Cyber risk and resilience: A guide for the board and senior management

Each and every organisation is affected by cyber risk:

  • Organisations that believe they can ignore ‘cyber’ and the benefits it has to offer will probably cease to exist, as others adopt faster, more economical, less human-resource-intensive solutions to provide the same or better solutions.
  • Organisations that embrace the opportunities and benefits that ‘cyber’ offers will expose themselves to its inherent threats and vulnerabilities.
  • Organisations that tread the path between these scenarios are balancing, or blending, the consequences of ‘cyber’, and therefore the associated risks.

The mature approach to addressing these risks is through an effective risk management solution.

Or to put it in BS 31111’s terms (tracking the changes): The mature approach to addressing these cyber risks is through an effective cyber risk management solution.

Effective cyber risk management enables the benefits of connectivity to be harnessed, while managing the potential negatives to an ‘appropriate degree’ – which is dependent on each organisation’s specific circumstances and its leaders.

Achieving this is massively dependent on the organisation having a means of proactively identifying existing and emerging risks.

What makes cyber risk different?

To make the most of the potential benefits, and keep on top of potential negatives, it is essential to ensure that your organisation is and remains fully aware of, and is briefed on, the nature and spread of cyber-related risks.

Typically, the board/governing body of an organisation will not have the knowledge and experience required to achieve this.  Therefore, it will need to appoint an advisor, whether in the form of an employee or a contracted service.

The board, reflecting on the specialist, professional advice it receives, needs to provide sufficient competent resources to manage cyber risk in every area affecting technology-dependent activities.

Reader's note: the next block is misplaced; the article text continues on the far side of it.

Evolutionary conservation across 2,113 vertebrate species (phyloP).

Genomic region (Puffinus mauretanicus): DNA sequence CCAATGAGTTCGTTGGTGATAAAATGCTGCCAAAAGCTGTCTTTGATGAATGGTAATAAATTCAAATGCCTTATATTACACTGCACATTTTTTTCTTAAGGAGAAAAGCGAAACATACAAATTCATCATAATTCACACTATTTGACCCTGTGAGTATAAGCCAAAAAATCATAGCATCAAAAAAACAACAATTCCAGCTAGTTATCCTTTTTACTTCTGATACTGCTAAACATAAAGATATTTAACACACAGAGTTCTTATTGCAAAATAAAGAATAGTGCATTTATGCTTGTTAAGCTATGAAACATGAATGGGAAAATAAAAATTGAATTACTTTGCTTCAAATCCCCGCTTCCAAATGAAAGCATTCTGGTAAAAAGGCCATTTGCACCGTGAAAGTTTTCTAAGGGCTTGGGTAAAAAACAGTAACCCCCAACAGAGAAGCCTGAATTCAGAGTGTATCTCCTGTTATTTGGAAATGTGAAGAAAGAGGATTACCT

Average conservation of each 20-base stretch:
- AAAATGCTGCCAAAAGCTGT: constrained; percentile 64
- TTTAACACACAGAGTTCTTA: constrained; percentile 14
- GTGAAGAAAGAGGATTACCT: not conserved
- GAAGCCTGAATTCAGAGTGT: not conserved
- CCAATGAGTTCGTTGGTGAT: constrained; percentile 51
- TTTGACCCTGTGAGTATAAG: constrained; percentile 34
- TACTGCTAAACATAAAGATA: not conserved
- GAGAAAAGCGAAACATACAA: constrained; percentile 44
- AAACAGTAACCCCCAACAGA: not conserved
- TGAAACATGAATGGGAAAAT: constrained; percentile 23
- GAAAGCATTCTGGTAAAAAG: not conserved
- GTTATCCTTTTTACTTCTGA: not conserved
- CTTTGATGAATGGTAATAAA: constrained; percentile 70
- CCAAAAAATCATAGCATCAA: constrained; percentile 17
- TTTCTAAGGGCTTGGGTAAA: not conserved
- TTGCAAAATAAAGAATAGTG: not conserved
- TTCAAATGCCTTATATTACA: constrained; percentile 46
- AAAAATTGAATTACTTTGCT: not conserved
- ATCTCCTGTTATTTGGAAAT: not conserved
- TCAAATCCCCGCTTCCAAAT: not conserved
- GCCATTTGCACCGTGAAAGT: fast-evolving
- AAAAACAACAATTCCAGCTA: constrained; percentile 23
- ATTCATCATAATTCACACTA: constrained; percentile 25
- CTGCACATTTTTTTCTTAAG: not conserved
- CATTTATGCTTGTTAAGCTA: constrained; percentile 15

What needs to be considered in a cyber risk management regime?

The following areas need to be considered and addressed in a cyber risk management regime:

  • Organisation: Effective leadership is essential, with timely decision-making, considering cyber consequences, being entrusted across the organisation. Understanding the value your organisation creates and how cyber relates to that is fundamental in establishing an effective solution.
  • Planning: Enterprise risk management arrangements need to encompass cyber risk. The risk management arrangements across the organisation need to inform timely change and ‘as is’ activities in light of information gathered, and considered from internal and external sources, including cyber experts and (cyber security) information sharing partnerships.
  • Monitoring, measurement, analysis and evaluation: A cyclical approach to assessing the effectiveness of your organisation’s cyber risk stance, and reacting to that through communication, monitoring metrics, awareness, training, improvement and further review, will assist in developing resilience.
  • Human factors/culture: The human factors relevant to cyber risk are present at both an individual level and in the culture of the organisation. The appreciation and competence to effectively manage cyber issues needs to be part of the decision-making arrangements across all levels of the organisation. Achieving a coherent, organisation-wide cyber risk-aware culture significantly contributes to the motivations and enablers for achieving the desired outcomes, particularly as people are often the weakest link.

Standards to help manage cyber risk and resilience

The good news is that there are a myriad of cyber security and related frameworks, standards and sources of guidance which, in addition to initially calling into question the need for BS 31111, organisations should consider.

Of direct relevance to the scope and objective of BS 31111 is the British standard for information security risk management, BS 7799-3:2017 – Information security management systems – Guidelines for information security risk management (a revision of ISO/IEC 27005:2011).

Additionally, conformity attestation schemes such as accredited certification to the standards ISO 27001, ISO 22301 and so on provide a means by which an organisation can demonstrate that its operations, commitment and management arrangements reflect internationally recognised good practice in cyber risk- and resilience-related disciplines.

Of course, if an ISO standard seems too daunting, Cyber Essentials certification can provide an entry-level, low-cost starting point.